Martin Luther King

Martin Luther King (1929-1968) was a black Baptist minister. Forty years ago in the southern United States, where he lived, many people thought that black people were inferior to white people. They were kept apart — segregated. Black Americans had to sit in the back seats of the buses; they could not use the same restaurants, parks and swimming pools as white Americans; they had to go to different schools and hospitals. Many black citizens were not allowed to vote.

Martin Luther King led a civil rights movement to change these injustices. Thousands of people, black and white, young and old, joined him in protest marches and suffered the violence that was used against them. They were beaten and kicked, had police dogs and fire hoses turned on them, and many were arrested and put in prison. Martin told his supporters to stand up for what was right but, whatever was done to them, never to use violence themselves. He reminded them of what Jesus said: 'Love your enemies. Bless those who curse you. Pray for those who treat you badly.'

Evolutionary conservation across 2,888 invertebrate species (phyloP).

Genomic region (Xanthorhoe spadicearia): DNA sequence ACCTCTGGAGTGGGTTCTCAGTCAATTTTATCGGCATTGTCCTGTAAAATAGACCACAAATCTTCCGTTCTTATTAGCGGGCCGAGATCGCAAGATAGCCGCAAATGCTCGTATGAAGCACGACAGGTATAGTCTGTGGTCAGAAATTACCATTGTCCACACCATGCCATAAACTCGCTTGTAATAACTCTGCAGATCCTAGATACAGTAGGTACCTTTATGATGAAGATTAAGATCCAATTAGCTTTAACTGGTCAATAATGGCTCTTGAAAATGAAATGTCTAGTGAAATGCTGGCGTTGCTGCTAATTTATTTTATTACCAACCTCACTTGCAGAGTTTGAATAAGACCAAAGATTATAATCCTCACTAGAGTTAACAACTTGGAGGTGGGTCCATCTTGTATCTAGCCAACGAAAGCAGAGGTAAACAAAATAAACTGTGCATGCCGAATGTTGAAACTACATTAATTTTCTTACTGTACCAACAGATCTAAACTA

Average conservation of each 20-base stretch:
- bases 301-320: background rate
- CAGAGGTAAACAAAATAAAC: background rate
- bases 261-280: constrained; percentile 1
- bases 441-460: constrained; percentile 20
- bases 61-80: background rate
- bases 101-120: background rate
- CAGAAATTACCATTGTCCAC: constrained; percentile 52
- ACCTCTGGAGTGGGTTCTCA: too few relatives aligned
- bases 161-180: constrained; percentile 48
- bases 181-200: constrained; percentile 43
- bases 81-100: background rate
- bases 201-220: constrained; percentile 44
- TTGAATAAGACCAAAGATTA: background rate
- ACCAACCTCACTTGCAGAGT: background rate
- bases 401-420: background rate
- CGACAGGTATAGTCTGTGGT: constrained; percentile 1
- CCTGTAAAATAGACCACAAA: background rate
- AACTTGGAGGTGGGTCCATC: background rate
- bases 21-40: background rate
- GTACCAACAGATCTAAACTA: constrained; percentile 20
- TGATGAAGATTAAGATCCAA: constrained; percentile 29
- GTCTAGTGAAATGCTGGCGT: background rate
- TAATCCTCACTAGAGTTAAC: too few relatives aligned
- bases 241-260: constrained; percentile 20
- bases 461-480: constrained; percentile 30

In 1963, Martin led a march to Washington DC demanding freedom and jobs. A vast crowd heard his most inspiring speech:

"I have a dream that my four little children will one day live in a nation where they will not be judged by the colour of their skin, but by the sort of persons they are … I have a dream that one day…all of God's children, black and white, Jews and Gentiles, Protestants and Catholics, will be able to join hands and sing, in the words of the black people's old song, 'Free at last, free at last, thank God Almighty, we are free at last'."

The struggle for civil rights was successful. Segregation was made illegal. Black people won the right to vote. The laws changed but some people still had hatred in their hearts. Martin Luther King was shot and killed by a white racist in 1968. He gave his life in the struggle for equality and his birthday, on 15 January, is now a public holiday in the United States.

Martin was a dreamer. He dreamed of justice and freedom for all.

Pax Christi,
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